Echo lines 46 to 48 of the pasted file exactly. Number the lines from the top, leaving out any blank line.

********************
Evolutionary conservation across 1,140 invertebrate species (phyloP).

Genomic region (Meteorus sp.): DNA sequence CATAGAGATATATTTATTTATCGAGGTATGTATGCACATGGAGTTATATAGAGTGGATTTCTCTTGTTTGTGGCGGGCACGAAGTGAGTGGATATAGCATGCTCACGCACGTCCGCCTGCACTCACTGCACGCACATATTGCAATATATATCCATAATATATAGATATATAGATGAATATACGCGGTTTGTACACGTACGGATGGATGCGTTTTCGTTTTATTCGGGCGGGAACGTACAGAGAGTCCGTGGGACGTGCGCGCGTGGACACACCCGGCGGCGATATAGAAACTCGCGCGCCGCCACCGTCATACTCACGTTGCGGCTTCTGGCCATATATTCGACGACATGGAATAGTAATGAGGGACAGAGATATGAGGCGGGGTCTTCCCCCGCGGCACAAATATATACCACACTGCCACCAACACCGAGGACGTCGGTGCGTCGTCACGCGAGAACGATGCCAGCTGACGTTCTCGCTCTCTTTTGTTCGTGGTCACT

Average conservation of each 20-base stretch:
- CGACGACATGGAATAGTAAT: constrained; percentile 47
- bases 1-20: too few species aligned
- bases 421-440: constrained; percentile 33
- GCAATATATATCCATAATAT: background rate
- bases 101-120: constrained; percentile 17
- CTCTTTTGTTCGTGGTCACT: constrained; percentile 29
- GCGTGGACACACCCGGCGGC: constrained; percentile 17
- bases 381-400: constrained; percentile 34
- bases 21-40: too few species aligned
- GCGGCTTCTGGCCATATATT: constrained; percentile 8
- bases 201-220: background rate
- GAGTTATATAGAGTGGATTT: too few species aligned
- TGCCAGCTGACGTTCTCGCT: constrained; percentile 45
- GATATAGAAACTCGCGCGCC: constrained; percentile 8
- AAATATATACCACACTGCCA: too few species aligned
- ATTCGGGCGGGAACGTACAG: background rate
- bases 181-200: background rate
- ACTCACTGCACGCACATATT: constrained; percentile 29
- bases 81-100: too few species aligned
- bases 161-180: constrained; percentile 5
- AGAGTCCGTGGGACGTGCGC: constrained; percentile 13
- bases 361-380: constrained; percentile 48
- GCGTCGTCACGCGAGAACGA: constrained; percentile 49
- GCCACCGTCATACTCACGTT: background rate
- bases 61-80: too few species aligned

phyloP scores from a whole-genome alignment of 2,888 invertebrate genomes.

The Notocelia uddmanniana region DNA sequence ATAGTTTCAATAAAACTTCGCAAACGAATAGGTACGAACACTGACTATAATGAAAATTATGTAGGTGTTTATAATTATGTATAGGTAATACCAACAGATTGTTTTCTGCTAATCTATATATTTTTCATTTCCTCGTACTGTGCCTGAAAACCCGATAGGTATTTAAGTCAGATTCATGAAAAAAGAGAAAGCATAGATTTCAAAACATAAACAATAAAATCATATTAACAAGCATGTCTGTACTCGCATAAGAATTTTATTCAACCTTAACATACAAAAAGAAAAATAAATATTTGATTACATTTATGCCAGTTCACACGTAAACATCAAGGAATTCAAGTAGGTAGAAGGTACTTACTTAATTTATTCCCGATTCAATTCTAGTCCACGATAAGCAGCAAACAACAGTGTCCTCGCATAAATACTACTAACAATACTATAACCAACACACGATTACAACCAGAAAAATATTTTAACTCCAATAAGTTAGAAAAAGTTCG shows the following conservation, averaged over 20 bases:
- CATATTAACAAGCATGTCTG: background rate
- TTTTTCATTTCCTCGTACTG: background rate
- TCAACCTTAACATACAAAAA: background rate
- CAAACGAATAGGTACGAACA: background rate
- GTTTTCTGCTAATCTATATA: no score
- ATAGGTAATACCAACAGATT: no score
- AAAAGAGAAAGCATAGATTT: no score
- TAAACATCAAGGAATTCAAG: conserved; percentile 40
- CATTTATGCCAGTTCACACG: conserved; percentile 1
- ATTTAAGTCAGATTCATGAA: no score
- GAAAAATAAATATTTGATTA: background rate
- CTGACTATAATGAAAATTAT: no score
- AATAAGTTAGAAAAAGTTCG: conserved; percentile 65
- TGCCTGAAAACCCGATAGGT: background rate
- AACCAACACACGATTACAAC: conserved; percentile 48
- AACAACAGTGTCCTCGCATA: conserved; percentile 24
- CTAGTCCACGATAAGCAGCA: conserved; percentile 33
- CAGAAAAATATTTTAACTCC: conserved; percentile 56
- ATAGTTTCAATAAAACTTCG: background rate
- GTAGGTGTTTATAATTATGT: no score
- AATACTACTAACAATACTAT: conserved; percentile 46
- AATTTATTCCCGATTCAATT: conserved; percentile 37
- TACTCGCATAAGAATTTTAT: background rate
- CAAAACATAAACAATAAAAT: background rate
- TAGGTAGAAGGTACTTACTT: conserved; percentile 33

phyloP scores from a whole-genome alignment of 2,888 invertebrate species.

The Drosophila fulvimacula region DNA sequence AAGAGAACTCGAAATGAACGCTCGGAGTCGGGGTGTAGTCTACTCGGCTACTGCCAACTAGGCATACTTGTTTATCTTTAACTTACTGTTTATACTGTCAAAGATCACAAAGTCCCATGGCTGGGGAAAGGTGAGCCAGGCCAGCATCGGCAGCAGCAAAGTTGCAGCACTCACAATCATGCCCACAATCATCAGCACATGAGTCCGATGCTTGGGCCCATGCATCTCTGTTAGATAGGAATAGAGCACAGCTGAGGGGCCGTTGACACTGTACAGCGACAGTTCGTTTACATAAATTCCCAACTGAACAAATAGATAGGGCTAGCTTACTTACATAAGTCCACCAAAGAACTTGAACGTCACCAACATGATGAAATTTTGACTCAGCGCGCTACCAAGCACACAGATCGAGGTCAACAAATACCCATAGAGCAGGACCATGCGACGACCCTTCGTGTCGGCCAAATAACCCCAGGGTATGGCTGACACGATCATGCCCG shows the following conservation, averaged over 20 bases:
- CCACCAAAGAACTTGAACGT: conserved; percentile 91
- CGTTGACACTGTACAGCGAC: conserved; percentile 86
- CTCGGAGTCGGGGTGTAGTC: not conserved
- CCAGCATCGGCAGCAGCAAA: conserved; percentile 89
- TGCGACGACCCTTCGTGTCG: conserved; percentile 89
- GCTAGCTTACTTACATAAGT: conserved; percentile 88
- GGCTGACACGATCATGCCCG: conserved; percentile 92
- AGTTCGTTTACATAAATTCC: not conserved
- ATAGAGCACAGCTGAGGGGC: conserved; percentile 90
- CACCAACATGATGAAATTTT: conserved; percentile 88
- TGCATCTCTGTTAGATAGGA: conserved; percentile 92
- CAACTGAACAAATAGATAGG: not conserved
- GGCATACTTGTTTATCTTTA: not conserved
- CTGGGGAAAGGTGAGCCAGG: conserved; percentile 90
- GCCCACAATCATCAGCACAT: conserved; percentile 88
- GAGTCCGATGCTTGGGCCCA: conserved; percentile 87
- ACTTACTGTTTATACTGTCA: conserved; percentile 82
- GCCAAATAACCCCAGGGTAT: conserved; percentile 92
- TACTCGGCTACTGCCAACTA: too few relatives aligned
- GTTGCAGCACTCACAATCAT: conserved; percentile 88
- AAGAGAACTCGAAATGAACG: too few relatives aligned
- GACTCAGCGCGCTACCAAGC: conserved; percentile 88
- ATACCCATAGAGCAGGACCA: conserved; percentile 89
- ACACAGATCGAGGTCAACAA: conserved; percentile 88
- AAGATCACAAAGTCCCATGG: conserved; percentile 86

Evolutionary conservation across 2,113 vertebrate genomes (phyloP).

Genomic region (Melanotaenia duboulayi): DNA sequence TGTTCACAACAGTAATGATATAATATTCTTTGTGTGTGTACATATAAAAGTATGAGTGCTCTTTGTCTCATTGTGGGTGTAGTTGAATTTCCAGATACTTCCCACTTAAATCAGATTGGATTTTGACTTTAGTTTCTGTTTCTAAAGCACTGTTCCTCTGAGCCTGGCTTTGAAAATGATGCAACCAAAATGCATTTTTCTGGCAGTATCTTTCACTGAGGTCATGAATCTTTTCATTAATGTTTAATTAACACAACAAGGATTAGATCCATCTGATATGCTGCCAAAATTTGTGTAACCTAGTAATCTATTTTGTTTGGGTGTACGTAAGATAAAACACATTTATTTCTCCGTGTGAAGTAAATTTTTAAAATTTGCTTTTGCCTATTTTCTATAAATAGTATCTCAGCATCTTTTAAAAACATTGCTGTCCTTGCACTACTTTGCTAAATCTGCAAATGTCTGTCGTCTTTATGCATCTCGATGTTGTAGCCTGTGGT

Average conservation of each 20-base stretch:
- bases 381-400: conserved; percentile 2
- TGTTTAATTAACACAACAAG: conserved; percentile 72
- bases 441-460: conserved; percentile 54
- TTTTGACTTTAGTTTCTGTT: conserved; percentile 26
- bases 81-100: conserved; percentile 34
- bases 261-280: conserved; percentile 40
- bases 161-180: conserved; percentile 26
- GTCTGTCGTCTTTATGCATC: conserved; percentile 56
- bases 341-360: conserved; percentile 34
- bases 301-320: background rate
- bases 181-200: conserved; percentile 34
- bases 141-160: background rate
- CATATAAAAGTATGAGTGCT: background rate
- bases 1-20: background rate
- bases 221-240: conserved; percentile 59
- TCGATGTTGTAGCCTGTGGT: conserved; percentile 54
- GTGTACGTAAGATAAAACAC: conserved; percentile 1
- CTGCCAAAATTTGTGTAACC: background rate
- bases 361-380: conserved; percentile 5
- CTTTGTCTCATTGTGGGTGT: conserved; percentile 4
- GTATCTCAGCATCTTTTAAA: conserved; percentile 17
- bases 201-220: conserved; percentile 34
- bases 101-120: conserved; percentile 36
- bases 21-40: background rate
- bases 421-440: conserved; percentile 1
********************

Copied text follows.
- AACAACAGTGTCCTCGCATA: conserved; percentile 24
- CTAGTCCACGATAAGCAGCA: conserved; percentile 33
- CAGAAAAATATTTTAACTCC: conserved; percentile 56